He is buried in Metaire Cemetery in his hometown. Prima's gray marble crypt features a figure of the angel Gabriel playing a trumpet. The inscription on the crypt's door quotes the lyrics from one of his biggest hit songs:
"When the end comes I know, they'll say just a gigolo, and life goes on without me."

Click HERE for more August 24 Disney history.

Friday, August 21, 2009

August 21: "Silly Old Bear"

On this day in 1920, Christopher Robin Milne was born to Dorothy and Alan Alexander Milne at 11 Mallord Street in Chelsea, London, England.
Just a year later Christopher was given a teddy bear (which he called Edward) for his first birthday. The stuffed animal, along with a real bear named "Winnie" from the London Zoo, became the inspiration for the character of Winnie-the-Pooh. Christopher's father Alan, was a noted writer and playwright long before he dreamed up Winnie-the-Pooh and The House at Pooh Corner.

Click HERE for more August 21 Disney History.

Thursday, August 20, 2009

August 20: Annual Tribute To Winnie

On this day in 2004, Winnie's Hometown Festival kicked off for 3 days in White River, Ontario, Canada. An annual event (held every third week in August) since 1988, the festival celebrates the real bear who was the inspiration for A. A. Milne's lovable character Winnie the Pooh.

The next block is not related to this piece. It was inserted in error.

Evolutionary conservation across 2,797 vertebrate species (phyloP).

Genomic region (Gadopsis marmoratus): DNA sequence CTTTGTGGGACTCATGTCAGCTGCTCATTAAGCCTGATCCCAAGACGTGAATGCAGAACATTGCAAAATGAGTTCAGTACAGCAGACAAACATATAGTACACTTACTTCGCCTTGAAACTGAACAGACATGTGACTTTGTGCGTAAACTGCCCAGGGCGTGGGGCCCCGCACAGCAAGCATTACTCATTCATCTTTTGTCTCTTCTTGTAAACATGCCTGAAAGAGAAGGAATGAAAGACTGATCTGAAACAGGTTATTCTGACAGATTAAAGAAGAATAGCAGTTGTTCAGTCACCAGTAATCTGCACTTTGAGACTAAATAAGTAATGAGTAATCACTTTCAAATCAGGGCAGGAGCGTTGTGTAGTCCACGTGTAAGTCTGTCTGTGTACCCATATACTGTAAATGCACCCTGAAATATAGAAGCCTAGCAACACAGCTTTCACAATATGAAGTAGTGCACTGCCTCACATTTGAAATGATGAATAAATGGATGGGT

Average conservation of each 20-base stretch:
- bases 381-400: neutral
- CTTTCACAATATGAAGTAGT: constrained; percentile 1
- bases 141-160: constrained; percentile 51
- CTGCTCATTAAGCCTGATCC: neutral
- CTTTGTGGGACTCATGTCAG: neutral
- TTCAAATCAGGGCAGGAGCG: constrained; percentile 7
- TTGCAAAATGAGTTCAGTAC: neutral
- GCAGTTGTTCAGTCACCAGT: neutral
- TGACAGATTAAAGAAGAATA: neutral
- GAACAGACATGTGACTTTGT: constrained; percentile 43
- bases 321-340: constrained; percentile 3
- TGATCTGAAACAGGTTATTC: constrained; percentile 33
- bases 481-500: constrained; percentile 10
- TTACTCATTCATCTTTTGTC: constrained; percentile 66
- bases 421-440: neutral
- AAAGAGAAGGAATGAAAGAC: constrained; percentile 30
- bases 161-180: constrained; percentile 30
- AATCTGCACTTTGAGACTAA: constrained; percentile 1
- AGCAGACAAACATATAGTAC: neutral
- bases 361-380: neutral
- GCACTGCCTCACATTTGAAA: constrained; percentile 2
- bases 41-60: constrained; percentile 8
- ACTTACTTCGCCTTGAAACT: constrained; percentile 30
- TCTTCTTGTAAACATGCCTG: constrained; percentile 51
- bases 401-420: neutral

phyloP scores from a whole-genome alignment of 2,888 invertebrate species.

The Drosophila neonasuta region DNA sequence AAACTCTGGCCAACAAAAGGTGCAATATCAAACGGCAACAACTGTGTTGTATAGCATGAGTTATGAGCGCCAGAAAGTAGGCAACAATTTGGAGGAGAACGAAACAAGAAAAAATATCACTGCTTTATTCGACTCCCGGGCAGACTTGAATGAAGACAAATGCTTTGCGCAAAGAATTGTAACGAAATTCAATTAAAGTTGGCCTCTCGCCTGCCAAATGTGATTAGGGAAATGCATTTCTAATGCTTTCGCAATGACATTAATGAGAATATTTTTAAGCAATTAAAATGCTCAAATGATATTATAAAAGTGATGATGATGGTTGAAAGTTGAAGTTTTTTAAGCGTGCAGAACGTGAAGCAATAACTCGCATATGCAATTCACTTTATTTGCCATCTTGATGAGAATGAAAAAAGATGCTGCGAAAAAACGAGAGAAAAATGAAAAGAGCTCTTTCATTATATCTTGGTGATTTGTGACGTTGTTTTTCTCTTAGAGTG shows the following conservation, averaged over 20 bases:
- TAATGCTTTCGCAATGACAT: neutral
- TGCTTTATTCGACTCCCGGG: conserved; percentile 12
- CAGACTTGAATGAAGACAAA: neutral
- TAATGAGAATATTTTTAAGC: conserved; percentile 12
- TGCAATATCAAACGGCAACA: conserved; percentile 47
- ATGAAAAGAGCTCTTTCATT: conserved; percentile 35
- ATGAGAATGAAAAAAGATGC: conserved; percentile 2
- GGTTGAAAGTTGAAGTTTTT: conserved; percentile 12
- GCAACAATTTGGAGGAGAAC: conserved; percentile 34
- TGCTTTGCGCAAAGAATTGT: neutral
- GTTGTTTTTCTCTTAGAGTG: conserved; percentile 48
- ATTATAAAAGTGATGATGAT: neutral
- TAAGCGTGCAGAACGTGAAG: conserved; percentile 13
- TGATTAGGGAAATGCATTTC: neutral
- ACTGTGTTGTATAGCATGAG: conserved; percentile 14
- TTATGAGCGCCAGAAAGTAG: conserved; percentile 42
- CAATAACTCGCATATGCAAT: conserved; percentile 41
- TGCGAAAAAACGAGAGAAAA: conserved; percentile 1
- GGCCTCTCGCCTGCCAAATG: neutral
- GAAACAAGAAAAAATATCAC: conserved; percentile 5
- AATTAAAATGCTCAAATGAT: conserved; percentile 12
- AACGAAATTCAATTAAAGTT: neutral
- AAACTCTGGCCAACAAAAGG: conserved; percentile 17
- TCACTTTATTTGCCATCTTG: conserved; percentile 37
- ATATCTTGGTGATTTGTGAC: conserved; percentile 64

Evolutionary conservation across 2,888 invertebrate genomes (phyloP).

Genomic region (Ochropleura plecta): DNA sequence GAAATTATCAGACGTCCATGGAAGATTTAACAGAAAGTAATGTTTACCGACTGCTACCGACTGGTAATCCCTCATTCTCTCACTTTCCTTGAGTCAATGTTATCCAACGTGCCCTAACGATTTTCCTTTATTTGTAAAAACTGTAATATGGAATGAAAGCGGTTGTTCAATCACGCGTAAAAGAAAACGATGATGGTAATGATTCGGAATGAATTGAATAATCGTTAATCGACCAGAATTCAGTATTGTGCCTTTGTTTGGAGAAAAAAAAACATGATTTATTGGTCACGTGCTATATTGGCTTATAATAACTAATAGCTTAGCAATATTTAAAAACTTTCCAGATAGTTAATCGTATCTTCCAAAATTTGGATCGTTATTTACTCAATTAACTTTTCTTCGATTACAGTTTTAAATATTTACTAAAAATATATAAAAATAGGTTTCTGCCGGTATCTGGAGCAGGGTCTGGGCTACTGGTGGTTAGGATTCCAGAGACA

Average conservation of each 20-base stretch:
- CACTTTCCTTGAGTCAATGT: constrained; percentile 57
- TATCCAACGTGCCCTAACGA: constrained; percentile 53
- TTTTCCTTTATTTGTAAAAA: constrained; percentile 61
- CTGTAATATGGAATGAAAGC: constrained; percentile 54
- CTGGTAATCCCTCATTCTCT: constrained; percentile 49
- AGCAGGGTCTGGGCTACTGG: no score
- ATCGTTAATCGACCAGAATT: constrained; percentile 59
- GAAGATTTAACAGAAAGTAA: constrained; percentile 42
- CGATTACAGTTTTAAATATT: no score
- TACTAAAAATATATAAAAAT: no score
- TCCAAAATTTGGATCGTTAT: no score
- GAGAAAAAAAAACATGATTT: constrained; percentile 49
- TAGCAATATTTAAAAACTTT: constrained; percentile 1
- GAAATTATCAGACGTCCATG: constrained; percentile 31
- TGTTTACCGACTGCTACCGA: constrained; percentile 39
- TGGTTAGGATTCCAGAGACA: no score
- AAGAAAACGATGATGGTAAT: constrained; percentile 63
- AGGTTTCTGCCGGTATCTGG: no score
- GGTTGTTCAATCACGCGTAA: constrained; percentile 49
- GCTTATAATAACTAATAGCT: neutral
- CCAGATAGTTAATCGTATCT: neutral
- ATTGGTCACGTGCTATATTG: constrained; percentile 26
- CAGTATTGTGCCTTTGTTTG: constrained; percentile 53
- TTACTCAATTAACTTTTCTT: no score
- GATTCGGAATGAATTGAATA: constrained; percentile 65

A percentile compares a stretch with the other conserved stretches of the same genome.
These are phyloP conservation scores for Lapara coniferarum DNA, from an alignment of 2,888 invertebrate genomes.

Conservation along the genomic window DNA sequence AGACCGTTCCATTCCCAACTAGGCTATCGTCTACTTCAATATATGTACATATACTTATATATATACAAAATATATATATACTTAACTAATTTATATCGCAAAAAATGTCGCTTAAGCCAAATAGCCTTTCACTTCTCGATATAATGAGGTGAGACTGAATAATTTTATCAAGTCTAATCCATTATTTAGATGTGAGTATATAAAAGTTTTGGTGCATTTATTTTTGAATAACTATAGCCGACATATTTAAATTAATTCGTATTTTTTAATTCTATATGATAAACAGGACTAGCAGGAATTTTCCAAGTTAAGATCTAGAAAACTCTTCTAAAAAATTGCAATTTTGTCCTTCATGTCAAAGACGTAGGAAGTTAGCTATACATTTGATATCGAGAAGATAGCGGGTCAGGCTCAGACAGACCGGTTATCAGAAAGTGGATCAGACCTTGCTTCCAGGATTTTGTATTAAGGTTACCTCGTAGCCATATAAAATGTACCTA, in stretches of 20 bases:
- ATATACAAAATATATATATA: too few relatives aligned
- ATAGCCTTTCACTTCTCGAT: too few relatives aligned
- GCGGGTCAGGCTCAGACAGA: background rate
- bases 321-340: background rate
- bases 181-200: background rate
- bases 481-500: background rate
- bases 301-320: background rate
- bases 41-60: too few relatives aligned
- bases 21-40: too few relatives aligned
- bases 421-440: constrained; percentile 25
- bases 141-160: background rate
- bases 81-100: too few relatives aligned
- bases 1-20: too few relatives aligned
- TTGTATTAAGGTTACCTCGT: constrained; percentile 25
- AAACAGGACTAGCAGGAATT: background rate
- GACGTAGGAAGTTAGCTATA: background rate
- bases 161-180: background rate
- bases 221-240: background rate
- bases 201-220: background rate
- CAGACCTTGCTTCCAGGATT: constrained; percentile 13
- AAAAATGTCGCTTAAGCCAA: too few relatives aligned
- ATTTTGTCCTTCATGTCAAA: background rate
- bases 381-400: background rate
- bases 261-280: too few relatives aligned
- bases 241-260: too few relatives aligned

On August 24, 1914 (during World War I) troops from Winnipeg were being transported to eastern Canada when the train made a stop in White River. Aboard the train was a lieutenant named Harry Colebourn who, during the stop in White River, purchased a small female black bear cub for $20. It wasn't uncommon for soldiers to purchase mascots and Colebourn (also a veterinarian) felt sorry for the little bear as its mother had been killed by a hunter. Colebourn named the bear Winnie - after his hometown of Winnipeg.
Winnie became the mascot of the 34th Fort Gary Horse of Winnipeg, Canadian Infantry Brigade and traveled to Britain with the soldiers. When Colebourn was ordered to go to the battlefields of France, he took Winnie to live at the London Zoo. While living at the zoo, Winnie became very popular .... especially with a young boy named Christopher Robin - the son of A. A. Milne. Milne went on to write a series of stories about Winnie the Pooh, Chrisopher Robin, and all their friiends in the 100-Acre-Wood. (Winnie passed away at the zoo at the ripe old age of 20 in 1934.)
Winnie's Hometown Festival (organized by the White River Historical Society and the community of White River) features a different theme every year. Themes have included "Winnie Looks to the Future," "Winnie Goes to Vegas," and "Winnie's Four Seasons."
The theme for 2004 - which kicked off on this day - was "Winnie Goes Hawaiian."